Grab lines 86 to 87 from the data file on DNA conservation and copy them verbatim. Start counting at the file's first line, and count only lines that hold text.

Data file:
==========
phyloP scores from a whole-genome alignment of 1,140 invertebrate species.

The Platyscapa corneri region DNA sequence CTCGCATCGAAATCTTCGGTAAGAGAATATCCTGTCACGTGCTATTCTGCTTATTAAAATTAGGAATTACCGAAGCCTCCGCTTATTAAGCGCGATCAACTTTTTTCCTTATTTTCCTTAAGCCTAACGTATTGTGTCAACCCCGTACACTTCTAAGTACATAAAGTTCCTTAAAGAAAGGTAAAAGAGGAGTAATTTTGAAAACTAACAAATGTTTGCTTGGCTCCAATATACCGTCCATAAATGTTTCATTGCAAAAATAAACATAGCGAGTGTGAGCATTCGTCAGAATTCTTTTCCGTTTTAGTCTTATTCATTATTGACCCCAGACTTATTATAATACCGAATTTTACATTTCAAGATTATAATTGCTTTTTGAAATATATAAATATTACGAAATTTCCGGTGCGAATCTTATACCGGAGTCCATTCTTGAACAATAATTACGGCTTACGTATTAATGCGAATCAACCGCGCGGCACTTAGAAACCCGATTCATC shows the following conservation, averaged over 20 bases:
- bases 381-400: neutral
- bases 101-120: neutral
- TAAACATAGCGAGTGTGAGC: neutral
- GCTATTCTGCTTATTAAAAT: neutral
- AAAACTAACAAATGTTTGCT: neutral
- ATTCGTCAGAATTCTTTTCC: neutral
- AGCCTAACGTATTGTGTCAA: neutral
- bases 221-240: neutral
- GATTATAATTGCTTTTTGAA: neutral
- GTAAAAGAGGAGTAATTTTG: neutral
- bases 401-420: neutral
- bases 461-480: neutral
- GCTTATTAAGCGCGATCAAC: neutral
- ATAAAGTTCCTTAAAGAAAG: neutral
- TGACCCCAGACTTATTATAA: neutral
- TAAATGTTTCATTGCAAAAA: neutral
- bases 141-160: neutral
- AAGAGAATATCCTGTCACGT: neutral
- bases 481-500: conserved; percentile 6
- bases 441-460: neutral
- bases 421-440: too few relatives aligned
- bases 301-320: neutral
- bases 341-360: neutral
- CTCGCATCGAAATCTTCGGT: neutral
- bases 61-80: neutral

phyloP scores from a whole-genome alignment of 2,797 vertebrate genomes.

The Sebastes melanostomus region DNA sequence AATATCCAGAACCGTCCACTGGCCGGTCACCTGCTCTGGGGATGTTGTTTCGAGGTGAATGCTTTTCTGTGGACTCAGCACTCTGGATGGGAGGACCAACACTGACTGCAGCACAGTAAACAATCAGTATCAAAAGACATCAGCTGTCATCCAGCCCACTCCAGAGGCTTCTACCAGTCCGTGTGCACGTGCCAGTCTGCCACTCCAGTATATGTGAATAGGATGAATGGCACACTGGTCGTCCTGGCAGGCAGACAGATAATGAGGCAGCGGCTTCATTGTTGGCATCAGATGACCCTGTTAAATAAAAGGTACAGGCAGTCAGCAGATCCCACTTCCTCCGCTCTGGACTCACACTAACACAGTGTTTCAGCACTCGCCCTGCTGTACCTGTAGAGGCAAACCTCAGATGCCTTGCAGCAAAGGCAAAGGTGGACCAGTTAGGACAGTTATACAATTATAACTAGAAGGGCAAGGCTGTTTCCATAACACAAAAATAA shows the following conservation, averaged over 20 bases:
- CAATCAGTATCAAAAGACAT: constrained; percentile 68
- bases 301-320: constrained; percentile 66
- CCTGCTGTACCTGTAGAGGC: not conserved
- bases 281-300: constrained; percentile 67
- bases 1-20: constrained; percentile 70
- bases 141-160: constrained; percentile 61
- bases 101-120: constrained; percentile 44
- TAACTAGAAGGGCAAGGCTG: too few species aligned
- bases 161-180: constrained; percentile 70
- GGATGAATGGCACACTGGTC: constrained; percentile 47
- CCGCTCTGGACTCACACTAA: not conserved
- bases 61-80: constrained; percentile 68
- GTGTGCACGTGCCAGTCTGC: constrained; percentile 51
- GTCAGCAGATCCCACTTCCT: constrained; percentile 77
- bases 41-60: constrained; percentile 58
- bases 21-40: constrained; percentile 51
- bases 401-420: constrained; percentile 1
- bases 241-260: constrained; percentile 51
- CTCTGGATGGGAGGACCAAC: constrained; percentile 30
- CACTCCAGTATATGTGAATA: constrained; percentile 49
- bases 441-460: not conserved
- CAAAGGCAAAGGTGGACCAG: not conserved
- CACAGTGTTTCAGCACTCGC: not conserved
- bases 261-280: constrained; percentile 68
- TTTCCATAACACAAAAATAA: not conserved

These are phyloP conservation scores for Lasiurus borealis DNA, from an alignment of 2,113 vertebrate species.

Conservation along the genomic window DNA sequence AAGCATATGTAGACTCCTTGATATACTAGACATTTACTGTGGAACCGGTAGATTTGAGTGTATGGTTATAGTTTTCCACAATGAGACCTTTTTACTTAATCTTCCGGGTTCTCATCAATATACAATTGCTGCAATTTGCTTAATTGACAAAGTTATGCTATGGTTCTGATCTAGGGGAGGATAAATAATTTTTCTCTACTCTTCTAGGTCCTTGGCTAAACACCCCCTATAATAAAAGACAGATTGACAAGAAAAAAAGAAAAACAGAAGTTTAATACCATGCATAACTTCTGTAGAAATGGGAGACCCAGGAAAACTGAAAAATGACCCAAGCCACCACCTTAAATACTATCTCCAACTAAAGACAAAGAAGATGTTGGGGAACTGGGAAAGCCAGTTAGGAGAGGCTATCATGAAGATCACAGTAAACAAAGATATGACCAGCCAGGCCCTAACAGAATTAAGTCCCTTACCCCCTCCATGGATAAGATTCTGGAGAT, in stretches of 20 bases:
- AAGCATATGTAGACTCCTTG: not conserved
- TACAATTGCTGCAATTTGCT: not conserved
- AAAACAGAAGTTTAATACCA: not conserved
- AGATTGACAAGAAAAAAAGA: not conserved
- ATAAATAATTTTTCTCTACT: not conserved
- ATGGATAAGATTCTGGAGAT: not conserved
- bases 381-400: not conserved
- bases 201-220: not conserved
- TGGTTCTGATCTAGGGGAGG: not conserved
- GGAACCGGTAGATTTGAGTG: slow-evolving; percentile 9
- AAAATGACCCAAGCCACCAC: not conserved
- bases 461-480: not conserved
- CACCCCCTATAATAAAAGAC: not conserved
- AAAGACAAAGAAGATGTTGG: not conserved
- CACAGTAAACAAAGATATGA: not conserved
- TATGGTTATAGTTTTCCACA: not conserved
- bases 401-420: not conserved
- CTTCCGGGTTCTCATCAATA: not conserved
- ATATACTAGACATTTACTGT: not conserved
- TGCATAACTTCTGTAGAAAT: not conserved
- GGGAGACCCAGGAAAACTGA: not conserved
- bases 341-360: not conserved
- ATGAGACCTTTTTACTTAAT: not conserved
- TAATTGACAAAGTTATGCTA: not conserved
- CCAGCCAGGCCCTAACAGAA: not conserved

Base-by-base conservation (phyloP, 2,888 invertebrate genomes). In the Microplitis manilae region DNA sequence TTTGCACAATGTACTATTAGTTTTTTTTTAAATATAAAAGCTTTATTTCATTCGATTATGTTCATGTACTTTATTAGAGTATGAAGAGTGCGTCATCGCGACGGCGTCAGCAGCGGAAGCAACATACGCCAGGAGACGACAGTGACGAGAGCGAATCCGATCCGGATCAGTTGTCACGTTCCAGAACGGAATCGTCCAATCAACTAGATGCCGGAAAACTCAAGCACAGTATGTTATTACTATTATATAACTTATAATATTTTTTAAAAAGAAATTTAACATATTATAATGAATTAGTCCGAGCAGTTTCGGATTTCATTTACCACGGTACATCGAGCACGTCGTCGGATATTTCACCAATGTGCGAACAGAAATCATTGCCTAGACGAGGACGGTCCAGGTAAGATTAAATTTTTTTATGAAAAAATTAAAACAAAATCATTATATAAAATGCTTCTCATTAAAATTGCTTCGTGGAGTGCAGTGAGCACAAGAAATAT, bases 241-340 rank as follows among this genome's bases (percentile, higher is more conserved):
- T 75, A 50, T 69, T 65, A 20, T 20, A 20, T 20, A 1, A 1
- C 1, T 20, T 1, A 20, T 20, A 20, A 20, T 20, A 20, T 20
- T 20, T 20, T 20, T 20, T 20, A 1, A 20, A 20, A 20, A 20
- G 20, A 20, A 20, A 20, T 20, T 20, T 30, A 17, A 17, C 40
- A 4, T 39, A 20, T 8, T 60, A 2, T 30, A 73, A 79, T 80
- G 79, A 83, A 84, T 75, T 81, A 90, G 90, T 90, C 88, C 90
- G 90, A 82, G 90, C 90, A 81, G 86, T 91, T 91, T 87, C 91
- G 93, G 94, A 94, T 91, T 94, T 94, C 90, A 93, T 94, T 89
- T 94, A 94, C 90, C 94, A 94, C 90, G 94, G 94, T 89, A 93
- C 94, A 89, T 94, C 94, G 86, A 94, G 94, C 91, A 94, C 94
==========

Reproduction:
- G 20, A 20, A 20, A 20, T 20, T 20, T 30, A 17, A 17, C 40
- A 4, T 39, A 20, T 8, T 60, A 2, T 30, A 73, A 79, T 80